The first snow squalls of the season arrived this morning, as the day wore on they intensified, melting away between squalls. They were heralded by an event. I was sitting at the table, enjoying a late breakfast, when the house went still and quiet and dim. The hydro was out. The wind blows, the hydro fails, a simple equation, and the stuff of rural living.
Shortly after the hydro went out, the snow blew in, sheets of it. Not a fair trade, in my estimation.
I called the hydro hotline, and reported the outage. The fellow told me there were no other reports, had me check the breakers in the panel, all OK. I could have told him that, the hydro is constantly going out, and it has never been the breakers. So he said he was sending the report directly the repair services department. He also asked me if their follow up call should be made after 11 p.m., “No thank you,” I said. When we wake up in the morning there will either be hydro, or there will not. If not, I will call the hotline again to see what is going on.
I conserved my laptop battery power, the blog entry being the only computer activity that went on while the power was out.
I am in pretty good shape in here, despite the arrival of the first winter storm. The masonry heater will keep on going regardless, and that is why we invested all the money to install this unit, and the time to maintain and use it. I will be warm today, in spite of the complete failure of our traditional electric heating system.
The biggest inconvenience is that when the hydro goes, so does our water supply. No water pump, no tap water, no toilet flushing water. I can manually flush the toilet with the emergency jugs of water that we keep in the basement, at least there is that! Of secondary importance is that we don’t like to open the refrigerator when the power is out, so our food choices are limited. There is a work around for that, by keeping plastic bottles of water on the porch, and using them indoors in a cooler. It is still above freezing now, being early in the season, so that will not work. I hesitate to put any foodstuffs in the screened in porch, the wildlife would have no problem finding a way to help themselves.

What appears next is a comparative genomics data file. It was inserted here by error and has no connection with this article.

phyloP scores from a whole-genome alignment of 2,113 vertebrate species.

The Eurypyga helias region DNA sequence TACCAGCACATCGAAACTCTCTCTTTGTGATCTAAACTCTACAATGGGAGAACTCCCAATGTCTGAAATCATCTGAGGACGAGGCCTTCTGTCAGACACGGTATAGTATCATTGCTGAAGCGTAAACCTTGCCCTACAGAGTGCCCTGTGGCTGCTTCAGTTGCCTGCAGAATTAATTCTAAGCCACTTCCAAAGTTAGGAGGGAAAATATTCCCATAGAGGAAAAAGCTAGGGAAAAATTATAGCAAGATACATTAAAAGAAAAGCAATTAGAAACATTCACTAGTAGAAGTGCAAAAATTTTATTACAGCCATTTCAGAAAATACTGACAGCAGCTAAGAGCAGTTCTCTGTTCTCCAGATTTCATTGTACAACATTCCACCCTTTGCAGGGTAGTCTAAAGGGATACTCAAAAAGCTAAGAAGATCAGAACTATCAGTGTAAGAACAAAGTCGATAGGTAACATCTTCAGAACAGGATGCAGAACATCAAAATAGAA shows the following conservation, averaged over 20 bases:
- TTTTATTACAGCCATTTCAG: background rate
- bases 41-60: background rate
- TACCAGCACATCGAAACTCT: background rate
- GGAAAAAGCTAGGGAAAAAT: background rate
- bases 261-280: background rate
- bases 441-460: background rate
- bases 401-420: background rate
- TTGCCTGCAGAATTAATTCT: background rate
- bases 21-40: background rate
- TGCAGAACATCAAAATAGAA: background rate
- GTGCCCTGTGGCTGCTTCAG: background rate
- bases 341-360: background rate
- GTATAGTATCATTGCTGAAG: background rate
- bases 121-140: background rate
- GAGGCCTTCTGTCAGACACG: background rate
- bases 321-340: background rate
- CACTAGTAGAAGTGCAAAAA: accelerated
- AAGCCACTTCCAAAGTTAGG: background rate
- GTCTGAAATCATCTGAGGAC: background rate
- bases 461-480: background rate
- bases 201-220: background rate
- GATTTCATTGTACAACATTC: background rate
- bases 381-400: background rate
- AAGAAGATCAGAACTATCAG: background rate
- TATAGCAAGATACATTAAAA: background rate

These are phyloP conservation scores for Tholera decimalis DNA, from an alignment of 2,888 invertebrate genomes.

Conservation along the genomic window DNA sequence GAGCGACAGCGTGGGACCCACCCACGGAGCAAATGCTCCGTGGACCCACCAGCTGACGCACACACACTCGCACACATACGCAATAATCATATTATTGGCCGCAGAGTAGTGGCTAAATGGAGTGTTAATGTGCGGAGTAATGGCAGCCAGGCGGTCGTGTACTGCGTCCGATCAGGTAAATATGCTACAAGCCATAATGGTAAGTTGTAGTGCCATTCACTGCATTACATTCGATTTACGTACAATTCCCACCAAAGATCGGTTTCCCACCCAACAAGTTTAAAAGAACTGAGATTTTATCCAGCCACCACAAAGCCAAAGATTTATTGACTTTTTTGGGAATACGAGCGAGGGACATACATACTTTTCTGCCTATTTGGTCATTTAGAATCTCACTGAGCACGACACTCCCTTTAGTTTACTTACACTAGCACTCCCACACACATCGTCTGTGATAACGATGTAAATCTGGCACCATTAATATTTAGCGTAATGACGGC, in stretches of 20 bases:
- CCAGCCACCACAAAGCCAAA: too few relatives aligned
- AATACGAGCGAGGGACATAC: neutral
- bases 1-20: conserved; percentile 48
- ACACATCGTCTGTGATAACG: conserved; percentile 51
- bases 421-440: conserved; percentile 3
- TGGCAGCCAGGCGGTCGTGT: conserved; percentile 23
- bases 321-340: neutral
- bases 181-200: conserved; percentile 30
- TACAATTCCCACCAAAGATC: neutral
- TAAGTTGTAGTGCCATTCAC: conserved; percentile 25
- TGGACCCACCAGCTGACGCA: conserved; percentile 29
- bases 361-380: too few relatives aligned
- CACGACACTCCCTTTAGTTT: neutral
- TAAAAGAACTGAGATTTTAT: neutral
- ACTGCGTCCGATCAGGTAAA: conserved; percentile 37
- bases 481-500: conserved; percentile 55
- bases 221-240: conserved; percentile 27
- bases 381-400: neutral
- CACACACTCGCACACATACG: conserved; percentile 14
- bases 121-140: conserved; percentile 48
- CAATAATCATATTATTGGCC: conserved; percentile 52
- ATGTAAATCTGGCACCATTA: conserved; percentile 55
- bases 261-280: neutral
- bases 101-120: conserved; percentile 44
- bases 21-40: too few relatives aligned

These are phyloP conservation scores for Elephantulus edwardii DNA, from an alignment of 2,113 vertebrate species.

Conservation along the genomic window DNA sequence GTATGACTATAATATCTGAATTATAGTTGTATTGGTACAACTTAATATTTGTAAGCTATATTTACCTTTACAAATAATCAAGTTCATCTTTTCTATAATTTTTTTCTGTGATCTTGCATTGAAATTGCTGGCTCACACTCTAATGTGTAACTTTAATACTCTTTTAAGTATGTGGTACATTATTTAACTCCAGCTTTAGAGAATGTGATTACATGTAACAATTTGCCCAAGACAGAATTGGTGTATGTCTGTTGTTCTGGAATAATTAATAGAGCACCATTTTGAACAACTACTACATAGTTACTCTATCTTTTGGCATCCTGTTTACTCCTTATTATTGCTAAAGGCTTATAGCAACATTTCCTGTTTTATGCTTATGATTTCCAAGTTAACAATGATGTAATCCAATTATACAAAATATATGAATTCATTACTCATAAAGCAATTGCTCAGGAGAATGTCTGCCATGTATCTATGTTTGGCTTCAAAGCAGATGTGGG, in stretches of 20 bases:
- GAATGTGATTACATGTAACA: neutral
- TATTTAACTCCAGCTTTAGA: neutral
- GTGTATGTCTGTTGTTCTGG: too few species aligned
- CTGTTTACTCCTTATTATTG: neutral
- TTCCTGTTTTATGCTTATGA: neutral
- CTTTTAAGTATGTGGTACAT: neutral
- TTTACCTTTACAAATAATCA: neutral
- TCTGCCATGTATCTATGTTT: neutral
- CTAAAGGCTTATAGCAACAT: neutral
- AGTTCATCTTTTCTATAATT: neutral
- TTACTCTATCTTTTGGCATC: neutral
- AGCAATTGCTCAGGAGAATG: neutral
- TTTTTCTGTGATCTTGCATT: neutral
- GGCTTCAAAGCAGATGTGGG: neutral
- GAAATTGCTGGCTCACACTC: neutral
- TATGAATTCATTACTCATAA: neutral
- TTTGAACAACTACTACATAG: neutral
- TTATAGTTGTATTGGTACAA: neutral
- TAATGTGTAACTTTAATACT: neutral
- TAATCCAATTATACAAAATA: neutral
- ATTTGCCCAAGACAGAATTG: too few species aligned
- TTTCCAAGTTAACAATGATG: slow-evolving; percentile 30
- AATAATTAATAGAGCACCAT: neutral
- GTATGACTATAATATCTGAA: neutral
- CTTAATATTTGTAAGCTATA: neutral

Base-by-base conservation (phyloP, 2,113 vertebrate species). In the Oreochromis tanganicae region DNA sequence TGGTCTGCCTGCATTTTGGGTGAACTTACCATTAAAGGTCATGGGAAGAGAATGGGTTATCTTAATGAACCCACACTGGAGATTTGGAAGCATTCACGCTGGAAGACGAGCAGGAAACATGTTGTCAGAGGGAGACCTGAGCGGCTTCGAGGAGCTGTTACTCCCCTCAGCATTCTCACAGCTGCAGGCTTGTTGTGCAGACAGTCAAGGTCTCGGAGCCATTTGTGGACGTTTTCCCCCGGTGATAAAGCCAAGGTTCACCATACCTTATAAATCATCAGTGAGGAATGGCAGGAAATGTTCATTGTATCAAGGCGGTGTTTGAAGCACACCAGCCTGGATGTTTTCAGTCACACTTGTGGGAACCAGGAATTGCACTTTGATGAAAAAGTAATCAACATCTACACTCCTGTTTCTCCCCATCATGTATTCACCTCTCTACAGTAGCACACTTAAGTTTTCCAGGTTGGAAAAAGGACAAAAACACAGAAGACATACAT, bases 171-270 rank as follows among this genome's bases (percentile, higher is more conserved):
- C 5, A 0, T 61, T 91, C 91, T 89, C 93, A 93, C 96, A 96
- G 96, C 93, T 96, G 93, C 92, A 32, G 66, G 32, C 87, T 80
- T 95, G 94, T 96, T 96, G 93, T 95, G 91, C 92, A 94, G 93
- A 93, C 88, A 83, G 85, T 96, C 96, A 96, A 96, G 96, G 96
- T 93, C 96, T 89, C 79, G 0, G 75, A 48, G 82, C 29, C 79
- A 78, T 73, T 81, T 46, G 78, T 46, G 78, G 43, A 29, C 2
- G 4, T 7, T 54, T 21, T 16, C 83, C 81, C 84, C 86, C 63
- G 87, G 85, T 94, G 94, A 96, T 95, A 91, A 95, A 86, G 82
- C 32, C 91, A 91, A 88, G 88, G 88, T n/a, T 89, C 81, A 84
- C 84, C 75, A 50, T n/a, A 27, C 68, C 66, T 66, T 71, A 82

It is very fortunate that I did the online legwork for the vehicle purchase yesterday, while we still had power! Sometimes things just work out well, with no planning or strategizing. I love it when that happens.
The CarProof reports arrived today, the vehicle is clean, according to the report. That is the best we can do in the way of looking into the vehicle history, to see if it has experienced any traumatic events.
The power was out for two hours. It made me realize how much the flow of my day is dependent on electricity, as I spent the “down” time puttering with odd jobs, and reading a hardcover book.
Attila came home for lunch, cold, the temperature is dropping out there, as this storm moves in, snow squalls seem imminent. The wind chill factor is significant out there today. A hot lunch helped. A hot supper will help too, and then a roaring fire to sit in front of!
SNOW SQUALL WATCH IN EFFECT
Date: 3:08 PM EST Wednesday 12 November 2014
Condition: Light Snow
Pressure: 101.6 kPa
Visibility: 15 km
Wind: WSW 15 gust 30 km/h
“A person is always startled when he hears himself seriously called an old man for the first time.”
Oliver Wendell Holmes
1809 – 1894
Interesting, he starts with the word person, and then seamlessly moves into the masculine he and himself and man.
I’ve often heard that they didn’t know any better, but I don’t believe that. I think they said exactly what they knew, that men were the only real persons walking the earth, and they assumed that women could and would not walk or talk as equals among them. Assumptions are a form of knowing.